Heartbreaking denialism

The majority of Australians support action on climate change. Yesterday, a faction of the Liberal party — a slim majority — asserted that it did not agree with that opinion and will likely today move to block action on climate change. Whether this is temporary or a permanent party position remains to be seen. What is clear is that there are enough on that side of politics that have convinced themselves that they do not believe in human caused global warming that they are willing to stake their own political futures on it.

The rhetoric, at the moment, is that the science is unconvincing to these people. But it is curious to me that there appear to be no such people on the left side of the political spectrum. If the science is uncertain and there is a range of views, why are the scientific and political views so correlated? This isn’t an issue like stem cell research that gets clouded with religious views (for which there is a correlation). This is pure climate science. And to prove this point there are plenty of those on the right side of politics that are convinced by the science.

This points to what is really going on here. The Abbotts, Michins, Joyces, Fieldings and their ilk are not climate change denialists. They are environment haters; pure and simple. I conjecture that even if they were presented with what they would consider 100% proof that global warming is human caused, they would still vote against any form of climate change policy because their fundamental view is that no quarter going to the environment is worth any cent of economic cost. They need to be exposed for what they are and not be allowed to hide behind scientific uncertainty (real or imagined).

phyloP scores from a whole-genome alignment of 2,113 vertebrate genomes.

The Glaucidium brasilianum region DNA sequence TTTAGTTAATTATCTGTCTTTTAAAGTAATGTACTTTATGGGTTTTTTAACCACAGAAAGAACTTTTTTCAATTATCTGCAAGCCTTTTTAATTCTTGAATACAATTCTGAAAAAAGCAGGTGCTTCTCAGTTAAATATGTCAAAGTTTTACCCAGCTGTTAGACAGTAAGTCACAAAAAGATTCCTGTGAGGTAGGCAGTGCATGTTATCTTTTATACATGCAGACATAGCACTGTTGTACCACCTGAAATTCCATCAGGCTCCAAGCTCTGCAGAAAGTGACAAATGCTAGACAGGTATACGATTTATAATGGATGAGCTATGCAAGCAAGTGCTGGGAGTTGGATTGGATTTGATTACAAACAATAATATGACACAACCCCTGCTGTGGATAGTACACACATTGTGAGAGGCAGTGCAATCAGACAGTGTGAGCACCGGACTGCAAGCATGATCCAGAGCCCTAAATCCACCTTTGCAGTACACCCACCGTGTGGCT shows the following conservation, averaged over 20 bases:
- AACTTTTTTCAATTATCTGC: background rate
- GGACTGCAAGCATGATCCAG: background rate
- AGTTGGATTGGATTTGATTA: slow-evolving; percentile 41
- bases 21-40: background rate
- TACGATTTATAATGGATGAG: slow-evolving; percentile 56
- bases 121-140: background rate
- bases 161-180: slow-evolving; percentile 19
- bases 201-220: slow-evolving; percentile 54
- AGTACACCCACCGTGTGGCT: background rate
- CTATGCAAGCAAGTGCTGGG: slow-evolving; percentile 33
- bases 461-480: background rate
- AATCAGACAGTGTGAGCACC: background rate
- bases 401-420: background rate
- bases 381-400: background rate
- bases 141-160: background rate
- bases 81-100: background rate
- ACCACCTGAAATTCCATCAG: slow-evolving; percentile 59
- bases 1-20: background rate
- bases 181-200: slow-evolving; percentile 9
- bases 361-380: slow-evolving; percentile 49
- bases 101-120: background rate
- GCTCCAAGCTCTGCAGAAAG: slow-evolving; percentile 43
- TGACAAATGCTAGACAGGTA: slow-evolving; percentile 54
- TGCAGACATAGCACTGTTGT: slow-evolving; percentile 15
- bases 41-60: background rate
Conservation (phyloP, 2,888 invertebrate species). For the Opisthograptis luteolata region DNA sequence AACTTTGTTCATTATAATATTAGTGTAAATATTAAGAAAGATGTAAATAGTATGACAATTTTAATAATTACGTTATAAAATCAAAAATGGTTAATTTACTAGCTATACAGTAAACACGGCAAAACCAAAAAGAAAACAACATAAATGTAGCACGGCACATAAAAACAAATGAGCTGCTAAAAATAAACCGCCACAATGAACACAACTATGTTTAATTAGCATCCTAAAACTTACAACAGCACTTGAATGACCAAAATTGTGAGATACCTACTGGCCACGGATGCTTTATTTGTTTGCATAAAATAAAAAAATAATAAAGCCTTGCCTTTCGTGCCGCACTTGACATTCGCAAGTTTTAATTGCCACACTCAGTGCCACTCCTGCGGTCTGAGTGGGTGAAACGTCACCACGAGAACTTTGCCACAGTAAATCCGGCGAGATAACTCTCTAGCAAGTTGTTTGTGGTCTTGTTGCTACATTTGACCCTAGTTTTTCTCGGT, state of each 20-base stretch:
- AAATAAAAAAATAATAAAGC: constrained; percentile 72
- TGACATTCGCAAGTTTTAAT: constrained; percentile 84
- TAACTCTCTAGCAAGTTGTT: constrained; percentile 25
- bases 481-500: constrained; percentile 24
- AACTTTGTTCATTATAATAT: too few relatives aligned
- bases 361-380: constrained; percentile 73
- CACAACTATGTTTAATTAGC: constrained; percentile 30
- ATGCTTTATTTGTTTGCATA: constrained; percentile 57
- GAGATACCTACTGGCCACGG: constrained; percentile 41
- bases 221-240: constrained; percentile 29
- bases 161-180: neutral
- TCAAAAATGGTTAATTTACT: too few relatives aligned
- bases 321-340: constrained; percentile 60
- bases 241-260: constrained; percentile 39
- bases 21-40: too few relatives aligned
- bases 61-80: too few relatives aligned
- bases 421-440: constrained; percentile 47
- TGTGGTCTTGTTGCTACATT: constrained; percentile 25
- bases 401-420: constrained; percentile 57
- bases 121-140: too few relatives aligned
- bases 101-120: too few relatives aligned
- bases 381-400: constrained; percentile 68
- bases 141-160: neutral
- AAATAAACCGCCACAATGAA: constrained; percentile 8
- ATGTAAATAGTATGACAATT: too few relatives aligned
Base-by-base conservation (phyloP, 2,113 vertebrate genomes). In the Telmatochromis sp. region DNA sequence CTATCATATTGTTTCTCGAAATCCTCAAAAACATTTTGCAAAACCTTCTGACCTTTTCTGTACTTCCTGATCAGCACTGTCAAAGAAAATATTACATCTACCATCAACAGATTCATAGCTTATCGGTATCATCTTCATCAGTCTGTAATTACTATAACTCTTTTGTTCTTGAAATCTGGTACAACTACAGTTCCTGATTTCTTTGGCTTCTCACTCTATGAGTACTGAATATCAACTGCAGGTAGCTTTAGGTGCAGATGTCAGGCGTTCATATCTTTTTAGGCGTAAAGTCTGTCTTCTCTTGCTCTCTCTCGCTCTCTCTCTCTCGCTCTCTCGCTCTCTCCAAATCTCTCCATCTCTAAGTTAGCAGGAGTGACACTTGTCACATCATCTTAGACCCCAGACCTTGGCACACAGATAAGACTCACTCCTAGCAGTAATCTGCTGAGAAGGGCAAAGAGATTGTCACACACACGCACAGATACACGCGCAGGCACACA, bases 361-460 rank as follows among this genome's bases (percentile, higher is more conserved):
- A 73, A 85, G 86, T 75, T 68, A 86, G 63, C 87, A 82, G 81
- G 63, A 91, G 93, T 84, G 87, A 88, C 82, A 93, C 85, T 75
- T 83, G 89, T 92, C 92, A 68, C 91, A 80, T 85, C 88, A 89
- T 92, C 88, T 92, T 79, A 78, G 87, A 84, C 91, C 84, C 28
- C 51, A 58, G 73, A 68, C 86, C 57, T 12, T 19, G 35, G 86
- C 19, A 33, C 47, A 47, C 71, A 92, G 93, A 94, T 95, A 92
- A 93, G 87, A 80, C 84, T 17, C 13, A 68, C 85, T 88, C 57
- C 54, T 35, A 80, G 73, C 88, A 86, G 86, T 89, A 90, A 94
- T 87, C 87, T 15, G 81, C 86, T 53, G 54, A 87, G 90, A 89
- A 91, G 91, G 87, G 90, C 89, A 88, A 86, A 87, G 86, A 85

A decade ago, a majority of Australians wanted a Republic and in a heart breaking manner, a split Liberal party managed to block that hiding behind concerns as to whether an alternative system would be workable (uncertain political science that is). It is happening again and we need to raise the core of the debate to the surface in order to keep it together.

20 thoughts on “Heartbreaking denialism”

  1. I don’t read economics.com.au to read hyperbolic crap like this Josh. You’ve descended into the Fox News style of argument. Calm the heck down and get back to writing a reasoned argument about why Abbott is wrong and deserves not a single vote, not why he hates life and wants us all dead.

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  2.  
    I heard Wilson Tuckey of all people on the radio.  He didn’t come across as a climate science denier, instead he came across as opposed to big government tax/redistribution and suggested there were plenty of alternative and effective mechanisms.  I was surprised since I had figured he was a Minchinite.
     
    Josh the other thing to remember is that there probably are those on the left uncomfortable with the science and uncomfortable with the policy, but Rudd has an iron grip on party discipline and no one will step out of line.  Various union leaders have made rumblings, but no one from Labor will cross Rudd.

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  3. I second Andrew1’s comments. hiding behind concerns as to whether an alternative system would be workable. This is a particularly risible statement. Such concerns are the essence of conservatism. Tread carefully before making major changes.

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  4. Joshua,

    it seems to me that there are several things going on here.

    The first is that left-wing denialists exist. Martin ferguson is widely believed to be one such. It’s just that they’re a smaller minority on the political left and are under more pressure to keep their traps shut.